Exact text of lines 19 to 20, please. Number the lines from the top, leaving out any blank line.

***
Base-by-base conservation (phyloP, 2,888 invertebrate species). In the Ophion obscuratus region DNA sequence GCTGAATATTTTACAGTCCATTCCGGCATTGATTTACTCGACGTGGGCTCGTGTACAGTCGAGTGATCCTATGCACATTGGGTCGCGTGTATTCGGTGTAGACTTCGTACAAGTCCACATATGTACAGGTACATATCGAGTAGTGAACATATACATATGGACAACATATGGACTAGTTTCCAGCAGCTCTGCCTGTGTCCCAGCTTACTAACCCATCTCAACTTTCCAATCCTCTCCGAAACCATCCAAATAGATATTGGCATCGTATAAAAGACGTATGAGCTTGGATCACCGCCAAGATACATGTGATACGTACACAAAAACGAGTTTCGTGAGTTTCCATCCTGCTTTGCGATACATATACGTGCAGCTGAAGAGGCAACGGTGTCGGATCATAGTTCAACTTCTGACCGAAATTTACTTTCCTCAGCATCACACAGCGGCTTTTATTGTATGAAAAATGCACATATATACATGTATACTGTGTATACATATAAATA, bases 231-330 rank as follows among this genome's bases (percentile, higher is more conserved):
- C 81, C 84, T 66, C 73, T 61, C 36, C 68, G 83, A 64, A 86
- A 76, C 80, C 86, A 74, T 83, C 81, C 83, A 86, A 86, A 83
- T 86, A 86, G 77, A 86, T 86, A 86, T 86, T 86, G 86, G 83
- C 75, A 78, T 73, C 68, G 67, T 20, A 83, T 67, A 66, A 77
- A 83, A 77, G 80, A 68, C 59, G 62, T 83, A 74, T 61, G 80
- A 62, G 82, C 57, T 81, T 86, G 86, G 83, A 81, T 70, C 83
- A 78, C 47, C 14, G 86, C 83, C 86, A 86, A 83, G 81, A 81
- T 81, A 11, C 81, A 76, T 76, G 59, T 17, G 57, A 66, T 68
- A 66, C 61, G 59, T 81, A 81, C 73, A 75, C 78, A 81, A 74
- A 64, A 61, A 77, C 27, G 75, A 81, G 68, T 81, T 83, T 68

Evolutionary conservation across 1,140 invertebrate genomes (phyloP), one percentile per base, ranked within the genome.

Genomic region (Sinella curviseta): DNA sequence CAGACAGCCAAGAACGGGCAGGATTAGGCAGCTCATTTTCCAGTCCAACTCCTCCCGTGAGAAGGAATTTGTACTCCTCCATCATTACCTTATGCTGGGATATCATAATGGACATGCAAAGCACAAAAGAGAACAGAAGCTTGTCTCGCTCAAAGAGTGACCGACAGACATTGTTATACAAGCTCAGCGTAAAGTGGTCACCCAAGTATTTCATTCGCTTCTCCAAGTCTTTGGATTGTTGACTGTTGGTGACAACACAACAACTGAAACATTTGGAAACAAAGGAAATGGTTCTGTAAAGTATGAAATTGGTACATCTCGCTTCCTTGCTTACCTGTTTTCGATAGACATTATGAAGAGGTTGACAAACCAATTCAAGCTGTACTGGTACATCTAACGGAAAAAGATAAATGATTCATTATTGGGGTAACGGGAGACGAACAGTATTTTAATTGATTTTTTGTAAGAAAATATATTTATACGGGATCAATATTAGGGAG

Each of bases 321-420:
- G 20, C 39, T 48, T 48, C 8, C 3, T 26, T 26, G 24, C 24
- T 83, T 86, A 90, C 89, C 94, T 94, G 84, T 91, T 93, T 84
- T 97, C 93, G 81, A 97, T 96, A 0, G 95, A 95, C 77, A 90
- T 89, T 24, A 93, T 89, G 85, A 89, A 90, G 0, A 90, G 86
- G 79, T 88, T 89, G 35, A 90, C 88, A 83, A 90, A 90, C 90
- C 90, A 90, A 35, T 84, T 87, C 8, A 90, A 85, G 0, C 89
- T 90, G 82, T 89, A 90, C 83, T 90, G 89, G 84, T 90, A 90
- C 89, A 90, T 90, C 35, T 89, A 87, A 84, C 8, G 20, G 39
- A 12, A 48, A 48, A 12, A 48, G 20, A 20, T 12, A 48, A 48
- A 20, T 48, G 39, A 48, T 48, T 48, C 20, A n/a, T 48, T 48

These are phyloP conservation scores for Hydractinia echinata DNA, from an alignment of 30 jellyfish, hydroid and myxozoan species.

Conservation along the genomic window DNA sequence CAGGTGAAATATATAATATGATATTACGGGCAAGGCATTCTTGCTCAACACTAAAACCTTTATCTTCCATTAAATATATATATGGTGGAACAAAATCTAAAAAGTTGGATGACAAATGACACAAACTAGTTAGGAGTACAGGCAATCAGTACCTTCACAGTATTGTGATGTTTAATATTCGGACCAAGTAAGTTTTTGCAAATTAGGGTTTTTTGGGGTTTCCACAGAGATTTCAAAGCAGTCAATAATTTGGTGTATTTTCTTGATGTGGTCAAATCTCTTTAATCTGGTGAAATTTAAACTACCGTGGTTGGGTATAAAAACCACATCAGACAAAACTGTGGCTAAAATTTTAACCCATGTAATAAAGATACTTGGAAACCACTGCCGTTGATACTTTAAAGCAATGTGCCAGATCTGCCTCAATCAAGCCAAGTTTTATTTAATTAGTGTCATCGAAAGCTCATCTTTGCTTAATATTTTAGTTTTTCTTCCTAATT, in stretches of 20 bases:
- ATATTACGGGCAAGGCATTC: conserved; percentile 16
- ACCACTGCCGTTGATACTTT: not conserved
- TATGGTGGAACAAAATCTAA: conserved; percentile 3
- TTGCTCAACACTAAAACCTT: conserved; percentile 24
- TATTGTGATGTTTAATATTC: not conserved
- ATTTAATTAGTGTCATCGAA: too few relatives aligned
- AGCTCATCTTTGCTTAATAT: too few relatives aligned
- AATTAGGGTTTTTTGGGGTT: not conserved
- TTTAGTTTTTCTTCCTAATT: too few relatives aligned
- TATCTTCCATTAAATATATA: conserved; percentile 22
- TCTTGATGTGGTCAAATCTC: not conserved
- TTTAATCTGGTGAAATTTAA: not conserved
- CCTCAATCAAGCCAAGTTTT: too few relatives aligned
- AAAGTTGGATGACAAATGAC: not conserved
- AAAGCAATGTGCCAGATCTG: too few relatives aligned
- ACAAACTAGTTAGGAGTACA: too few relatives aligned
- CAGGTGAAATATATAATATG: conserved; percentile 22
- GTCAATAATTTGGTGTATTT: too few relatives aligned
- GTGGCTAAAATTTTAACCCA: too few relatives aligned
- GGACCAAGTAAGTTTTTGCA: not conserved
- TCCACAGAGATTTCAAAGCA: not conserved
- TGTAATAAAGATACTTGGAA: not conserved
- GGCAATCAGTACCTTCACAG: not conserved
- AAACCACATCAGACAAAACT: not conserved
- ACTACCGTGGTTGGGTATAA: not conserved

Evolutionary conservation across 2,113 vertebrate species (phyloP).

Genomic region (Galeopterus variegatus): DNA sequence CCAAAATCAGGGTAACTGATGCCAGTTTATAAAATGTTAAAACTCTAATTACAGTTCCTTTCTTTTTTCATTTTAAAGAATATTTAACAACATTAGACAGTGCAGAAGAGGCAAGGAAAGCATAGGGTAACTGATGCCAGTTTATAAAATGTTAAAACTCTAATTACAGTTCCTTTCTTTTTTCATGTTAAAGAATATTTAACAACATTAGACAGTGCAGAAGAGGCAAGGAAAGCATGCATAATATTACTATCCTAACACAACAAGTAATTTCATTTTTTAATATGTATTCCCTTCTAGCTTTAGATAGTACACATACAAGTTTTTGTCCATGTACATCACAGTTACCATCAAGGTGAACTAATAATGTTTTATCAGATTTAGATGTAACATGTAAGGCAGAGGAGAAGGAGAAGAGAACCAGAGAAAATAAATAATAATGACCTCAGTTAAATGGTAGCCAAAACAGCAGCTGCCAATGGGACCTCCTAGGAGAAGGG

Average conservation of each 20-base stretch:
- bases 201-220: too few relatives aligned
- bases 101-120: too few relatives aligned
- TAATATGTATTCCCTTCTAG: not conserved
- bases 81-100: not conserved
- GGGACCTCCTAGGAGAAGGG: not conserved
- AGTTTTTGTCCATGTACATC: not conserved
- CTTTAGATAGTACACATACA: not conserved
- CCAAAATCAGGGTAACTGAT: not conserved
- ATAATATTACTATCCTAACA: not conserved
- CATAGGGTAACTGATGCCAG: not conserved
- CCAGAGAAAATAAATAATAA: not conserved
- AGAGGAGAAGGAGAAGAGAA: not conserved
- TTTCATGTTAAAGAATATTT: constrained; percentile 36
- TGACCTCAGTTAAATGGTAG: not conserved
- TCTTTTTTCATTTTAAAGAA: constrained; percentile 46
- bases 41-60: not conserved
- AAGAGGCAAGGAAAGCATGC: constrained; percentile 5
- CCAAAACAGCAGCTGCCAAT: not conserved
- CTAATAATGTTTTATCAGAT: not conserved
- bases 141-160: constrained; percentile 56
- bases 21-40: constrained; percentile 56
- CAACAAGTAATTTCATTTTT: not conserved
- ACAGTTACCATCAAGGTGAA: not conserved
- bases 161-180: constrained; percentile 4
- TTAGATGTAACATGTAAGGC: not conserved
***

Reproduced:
- G 79, T 88, T 89, G 35, A 90, C 88, A 83, A 90, A 90, C 90
- C 90, A 90, A 35, T 84, T 87, C 8, A 90, A 85, G 0, C 89